Anyway, there’s a quad-camera setup at the back with a 108MP primary, an 8MP ultra-wide, and 2MP depth and macro lenses. Funnily enough, the 5G variant skips a 2MP depth sensor and comes with a triple camera setup instead.
During my initial tests, I am not that impressed with the photos that I have captured so far, to be honest. Still, I do think its color optimization is slightly better as compared to last year’s Note 10 Pro.
Here, the photos aren’t that oversaturated—neither are they contrast heavy. It can take some good images from the main as well as the selfie camera under good lighting conditions. But I still think that this camera—especially the 108MP primary lens—is behind what Samsung or even Realme is offering at this price segment.
Plus, I am pretty surprised to see the lack of 4K as well as 60fps recording option here—both of which were present on the Redmi Note 10 Pro. As things stand, you can only record videos in 1080p 30fps on this phone. The Helio G96 does support 4K 30fps recording but I think since Snapdragon 695 on the more expensive 5G variant maxes out at 1080p videos, Xiaomi has hesitated on enabling the 4K option here.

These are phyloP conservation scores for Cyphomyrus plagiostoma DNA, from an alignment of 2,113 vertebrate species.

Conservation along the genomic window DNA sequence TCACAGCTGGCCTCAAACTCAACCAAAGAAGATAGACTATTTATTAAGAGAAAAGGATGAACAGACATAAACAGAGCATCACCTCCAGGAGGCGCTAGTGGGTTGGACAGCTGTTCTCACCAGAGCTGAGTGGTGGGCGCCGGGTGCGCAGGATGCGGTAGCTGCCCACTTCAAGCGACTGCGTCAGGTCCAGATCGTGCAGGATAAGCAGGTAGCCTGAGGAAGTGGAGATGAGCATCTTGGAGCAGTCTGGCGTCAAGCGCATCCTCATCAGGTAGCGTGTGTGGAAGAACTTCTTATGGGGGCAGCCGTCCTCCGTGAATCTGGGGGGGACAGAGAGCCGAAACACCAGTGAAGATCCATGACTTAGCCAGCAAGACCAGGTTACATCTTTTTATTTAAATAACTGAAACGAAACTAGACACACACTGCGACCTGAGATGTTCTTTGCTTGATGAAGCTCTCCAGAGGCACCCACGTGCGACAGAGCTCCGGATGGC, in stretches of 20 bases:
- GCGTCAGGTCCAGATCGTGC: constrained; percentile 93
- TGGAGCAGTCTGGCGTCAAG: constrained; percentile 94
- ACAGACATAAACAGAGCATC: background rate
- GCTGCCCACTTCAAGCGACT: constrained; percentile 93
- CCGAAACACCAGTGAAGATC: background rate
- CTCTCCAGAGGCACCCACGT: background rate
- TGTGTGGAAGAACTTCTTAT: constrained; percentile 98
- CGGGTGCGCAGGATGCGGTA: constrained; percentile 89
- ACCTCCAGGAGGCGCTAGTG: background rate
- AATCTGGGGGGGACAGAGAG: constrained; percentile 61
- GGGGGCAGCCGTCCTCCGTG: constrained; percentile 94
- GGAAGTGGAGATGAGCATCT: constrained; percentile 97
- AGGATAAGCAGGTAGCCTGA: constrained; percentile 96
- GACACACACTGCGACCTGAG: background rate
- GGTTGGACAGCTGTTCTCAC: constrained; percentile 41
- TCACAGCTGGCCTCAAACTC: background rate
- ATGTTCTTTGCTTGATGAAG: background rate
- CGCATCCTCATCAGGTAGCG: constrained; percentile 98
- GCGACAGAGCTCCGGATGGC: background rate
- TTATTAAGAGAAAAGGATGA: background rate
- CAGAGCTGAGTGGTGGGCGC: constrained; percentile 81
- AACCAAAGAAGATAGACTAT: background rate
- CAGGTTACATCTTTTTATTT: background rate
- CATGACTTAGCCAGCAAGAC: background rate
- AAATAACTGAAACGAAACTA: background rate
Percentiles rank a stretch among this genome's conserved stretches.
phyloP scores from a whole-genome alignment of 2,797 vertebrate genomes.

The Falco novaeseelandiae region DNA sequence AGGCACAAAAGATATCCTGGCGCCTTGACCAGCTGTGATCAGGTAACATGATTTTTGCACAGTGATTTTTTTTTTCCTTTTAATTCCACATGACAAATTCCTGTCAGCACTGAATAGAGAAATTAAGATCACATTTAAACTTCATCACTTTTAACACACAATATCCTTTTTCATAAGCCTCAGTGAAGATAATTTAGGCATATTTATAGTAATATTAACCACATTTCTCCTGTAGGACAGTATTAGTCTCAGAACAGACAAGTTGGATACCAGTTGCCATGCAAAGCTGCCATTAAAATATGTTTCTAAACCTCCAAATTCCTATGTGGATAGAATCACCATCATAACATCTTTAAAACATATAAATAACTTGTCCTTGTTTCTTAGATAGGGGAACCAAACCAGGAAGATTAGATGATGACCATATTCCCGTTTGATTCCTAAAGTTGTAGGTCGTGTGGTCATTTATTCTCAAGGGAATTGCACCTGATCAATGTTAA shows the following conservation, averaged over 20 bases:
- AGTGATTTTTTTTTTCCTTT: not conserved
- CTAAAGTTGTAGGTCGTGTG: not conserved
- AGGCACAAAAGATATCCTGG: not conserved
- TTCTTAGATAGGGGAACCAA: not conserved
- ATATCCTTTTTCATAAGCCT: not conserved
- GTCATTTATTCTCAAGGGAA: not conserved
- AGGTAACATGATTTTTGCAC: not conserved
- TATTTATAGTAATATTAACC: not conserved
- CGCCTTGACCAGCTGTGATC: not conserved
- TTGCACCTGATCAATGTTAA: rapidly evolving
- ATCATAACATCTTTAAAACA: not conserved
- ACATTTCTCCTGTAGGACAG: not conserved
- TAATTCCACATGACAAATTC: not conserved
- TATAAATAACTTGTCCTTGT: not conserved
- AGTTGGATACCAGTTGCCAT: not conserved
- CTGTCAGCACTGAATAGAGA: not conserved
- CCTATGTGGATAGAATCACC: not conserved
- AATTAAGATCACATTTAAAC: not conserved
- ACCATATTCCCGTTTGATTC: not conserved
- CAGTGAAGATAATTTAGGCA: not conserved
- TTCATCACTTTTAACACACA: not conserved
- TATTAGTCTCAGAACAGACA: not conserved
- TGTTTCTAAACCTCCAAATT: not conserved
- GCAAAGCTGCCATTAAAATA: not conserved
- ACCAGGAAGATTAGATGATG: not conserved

Getting to the battery, it’s the same 5000mAh cell as last year. And I’ve managed to get similar endurance with it—which is around 5 hours of onscreen time. Not that great, but still good enough considering this 5-hour SOT is under heavy usage that includes gaming for an hour or so, taking photos and videos, and watching movies as well. So, if you are a comparatively moderate class of users, it should easily provide a day worth of usage.
Moreover, charging up the phone is pretty fast with the provided 67W brick. It only takes 30 minutes to go from 0 to 75%, while a full charge takes less than 50 minutes.
Redmi Note 11 Pro Impressions: Final Words
So, as I mentioned at the beginning, the Redmi Note 11 Pro is all about the quality of life improvements. It’s like what Apple did going from iPhone 12 to the iPhone 13. And Xiaomi’s philosophy here is basically “if it ain’t broke, don’t fix it”. On top of that, they have definitely offered a better design, a better display, superior camera optimization, as well as faster charging speed this time around.
- Check out our unboxing and impression video of the Redmi Note 11 Pro.